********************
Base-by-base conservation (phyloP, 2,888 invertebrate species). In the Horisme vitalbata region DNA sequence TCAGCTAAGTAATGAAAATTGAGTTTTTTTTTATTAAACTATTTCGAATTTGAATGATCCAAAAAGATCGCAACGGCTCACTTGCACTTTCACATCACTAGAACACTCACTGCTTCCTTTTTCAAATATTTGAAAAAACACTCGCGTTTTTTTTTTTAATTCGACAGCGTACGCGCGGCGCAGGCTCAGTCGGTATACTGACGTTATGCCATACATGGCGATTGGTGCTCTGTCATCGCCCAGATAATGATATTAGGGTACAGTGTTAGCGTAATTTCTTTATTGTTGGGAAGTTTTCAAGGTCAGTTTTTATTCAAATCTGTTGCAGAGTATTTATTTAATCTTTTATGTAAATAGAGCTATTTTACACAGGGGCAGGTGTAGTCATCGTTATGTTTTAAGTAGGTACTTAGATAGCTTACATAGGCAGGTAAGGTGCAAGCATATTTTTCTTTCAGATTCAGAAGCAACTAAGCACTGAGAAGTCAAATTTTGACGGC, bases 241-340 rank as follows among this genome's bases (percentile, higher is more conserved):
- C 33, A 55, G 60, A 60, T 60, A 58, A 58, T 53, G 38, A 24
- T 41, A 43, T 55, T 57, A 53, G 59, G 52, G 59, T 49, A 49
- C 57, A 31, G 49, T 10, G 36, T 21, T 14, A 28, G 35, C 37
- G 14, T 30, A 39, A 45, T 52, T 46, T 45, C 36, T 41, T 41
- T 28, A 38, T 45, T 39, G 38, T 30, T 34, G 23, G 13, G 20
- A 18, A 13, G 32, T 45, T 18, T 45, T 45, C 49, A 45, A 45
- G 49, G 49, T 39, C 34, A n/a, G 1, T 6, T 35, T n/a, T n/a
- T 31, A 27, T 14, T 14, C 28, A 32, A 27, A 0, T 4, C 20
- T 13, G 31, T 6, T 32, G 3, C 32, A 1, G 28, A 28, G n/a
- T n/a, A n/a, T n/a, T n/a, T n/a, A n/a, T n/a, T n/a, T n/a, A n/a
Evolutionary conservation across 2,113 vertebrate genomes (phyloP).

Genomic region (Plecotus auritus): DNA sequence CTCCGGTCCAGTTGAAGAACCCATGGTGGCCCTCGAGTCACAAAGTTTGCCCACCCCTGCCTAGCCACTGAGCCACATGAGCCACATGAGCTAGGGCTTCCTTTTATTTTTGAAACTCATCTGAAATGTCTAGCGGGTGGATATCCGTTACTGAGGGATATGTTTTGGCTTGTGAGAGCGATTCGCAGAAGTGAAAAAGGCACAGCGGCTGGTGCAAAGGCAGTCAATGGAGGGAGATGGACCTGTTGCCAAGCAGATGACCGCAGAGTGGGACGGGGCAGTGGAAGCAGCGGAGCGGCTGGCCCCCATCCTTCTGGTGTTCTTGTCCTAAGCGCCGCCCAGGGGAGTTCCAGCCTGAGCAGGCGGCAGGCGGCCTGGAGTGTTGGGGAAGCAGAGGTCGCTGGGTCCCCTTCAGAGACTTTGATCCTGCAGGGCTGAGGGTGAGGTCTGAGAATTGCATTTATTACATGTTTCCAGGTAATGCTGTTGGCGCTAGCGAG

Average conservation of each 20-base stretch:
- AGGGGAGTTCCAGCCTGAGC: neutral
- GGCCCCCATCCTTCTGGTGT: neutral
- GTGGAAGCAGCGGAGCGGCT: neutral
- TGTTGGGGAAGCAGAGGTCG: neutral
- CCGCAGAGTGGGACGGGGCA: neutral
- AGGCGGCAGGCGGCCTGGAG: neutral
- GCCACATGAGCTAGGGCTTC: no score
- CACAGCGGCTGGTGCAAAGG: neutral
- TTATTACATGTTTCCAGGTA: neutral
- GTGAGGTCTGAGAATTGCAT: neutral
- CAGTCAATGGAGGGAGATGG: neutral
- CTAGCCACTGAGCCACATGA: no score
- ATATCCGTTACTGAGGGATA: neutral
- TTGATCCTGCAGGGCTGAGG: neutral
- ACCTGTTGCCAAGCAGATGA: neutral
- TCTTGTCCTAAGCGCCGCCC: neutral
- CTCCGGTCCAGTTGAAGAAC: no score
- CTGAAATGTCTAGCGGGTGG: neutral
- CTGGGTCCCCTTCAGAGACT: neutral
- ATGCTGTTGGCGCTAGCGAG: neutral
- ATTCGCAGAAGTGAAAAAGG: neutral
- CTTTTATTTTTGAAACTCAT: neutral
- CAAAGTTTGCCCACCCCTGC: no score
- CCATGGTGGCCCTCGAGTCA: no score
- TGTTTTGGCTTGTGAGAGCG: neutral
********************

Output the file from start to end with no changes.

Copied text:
Base-by-base conservation (phyloP, 2,888 invertebrate species). In the Horisme vitalbata region DNA sequence TCAGCTAAGTAATGAAAATTGAGTTTTTTTTTATTAAACTATTTCGAATTTGAATGATCCAAAAAGATCGCAACGGCTCACTTGCACTTTCACATCACTAGAACACTCACTGCTTCCTTTTTCAAATATTTGAAAAAACACTCGCGTTTTTTTTTTTAATTCGACAGCGTACGCGCGGCGCAGGCTCAGTCGGTATACTGACGTTATGCCATACATGGCGATTGGTGCTCTGTCATCGCCCAGATAATGATATTAGGGTACAGTGTTAGCGTAATTTCTTTATTGTTGGGAAGTTTTCAAGGTCAGTTTTTATTCAAATCTGTTGCAGAGTATTTATTTAATCTTTTATGTAAATAGAGCTATTTTACACAGGGGCAGGTGTAGTCATCGTTATGTTTTAAGTAGGTACTTAGATAGCTTACATAGGCAGGTAAGGTGCAAGCATATTTTTCTTTCAGATTCAGAAGCAACTAAGCACTGAGAAGTCAAATTTTGACGGC, bases 241-340 rank as follows among this genome's bases (percentile, higher is more conserved):
- C 33, A 55, G 60, A 60, T 60, A 58, A 58, T 53, G 38, A 24
- T 41, A 43, T 55, T 57, A 53, G 59, G 52, G 59, T 49, A 49
- C 57, A 31, G 49, T 10, G 36, T 21, T 14, A 28, G 35, C 37
- G 14, T 30, A 39, A 45, T 52, T 46, T 45, C 36, T 41, T 41
- T 28, A 38, T 45, T 39, G 38, T 30, T 34, G 23, G 13, G 20
- A 18, A 13, G 32, T 45, T 18, T 45, T 45, C 49, A 45, A 45
- G 49, G 49, T 39, C 34, A n/a, G 1, T 6, T 35, T n/a, T n/a
- T 31, A 27, T 14, T 14, C 28, A 32, A 27, A 0, T 4, C 20
- T 13, G 31, T 6, T 32, G 3, C 32, A 1, G 28, A 28, G n/a
- T n/a, A n/a, T n/a, T n/a, T n/a, A n/a, T n/a, T n/a, T n/a, A n/a
Evolutionary conservation across 2,113 vertebrate genomes (phyloP).

Genomic region (Plecotus auritus): DNA sequence CTCCGGTCCAGTTGAAGAACCCATGGTGGCCCTCGAGTCACAAAGTTTGCCCACCCCTGCCTAGCCACTGAGCCACATGAGCCACATGAGCTAGGGCTTCCTTTTATTTTTGAAACTCATCTGAAATGTCTAGCGGGTGGATATCCGTTACTGAGGGATATGTTTTGGCTTGTGAGAGCGATTCGCAGAAGTGAAAAAGGCACAGCGGCTGGTGCAAAGGCAGTCAATGGAGGGAGATGGACCTGTTGCCAAGCAGATGACCGCAGAGTGGGACGGGGCAGTGGAAGCAGCGGAGCGGCTGGCCCCCATCCTTCTGGTGTTCTTGTCCTAAGCGCCGCCCAGGGGAGTTCCAGCCTGAGCAGGCGGCAGGCGGCCTGGAGTGTTGGGGAAGCAGAGGTCGCTGGGTCCCCTTCAGAGACTTTGATCCTGCAGGGCTGAGGGTGAGGTCTGAGAATTGCATTTATTACATGTTTCCAGGTAATGCTGTTGGCGCTAGCGAG

Average conservation of each 20-base stretch:
- AGGGGAGTTCCAGCCTGAGC: neutral
- GGCCCCCATCCTTCTGGTGT: neutral
- GTGGAAGCAGCGGAGCGGCT: neutral
- TGTTGGGGAAGCAGAGGTCG: neutral
- CCGCAGAGTGGGACGGGGCA: neutral
- AGGCGGCAGGCGGCCTGGAG: neutral
- GCCACATGAGCTAGGGCTTC: no score
- CACAGCGGCTGGTGCAAAGG: neutral
- TTATTACATGTTTCCAGGTA: neutral
- GTGAGGTCTGAGAATTGCAT: neutral
- CAGTCAATGGAGGGAGATGG: neutral
- CTAGCCACTGAGCCACATGA: no score
- ATATCCGTTACTGAGGGATA: neutral
- TTGATCCTGCAGGGCTGAGG: neutral
- ACCTGTTGCCAAGCAGATGA: neutral
- TCTTGTCCTAAGCGCCGCCC: neutral
- CTCCGGTCCAGTTGAAGAAC: no score
- CTGAAATGTCTAGCGGGTGG: neutral
- CTGGGTCCCCTTCAGAGACT: neutral
- ATGCTGTTGGCGCTAGCGAG: neutral
- ATTCGCAGAAGTGAAAAAGG: neutral
- CTTTTATTTTTGAAACTCAT: neutral
- CAAAGTTTGCCCACCCCTGC: no score
- CCATGGTGGCCCTCGAGTCA: no score
- TGTTTTGGCTTGTGAGAGCG: neutral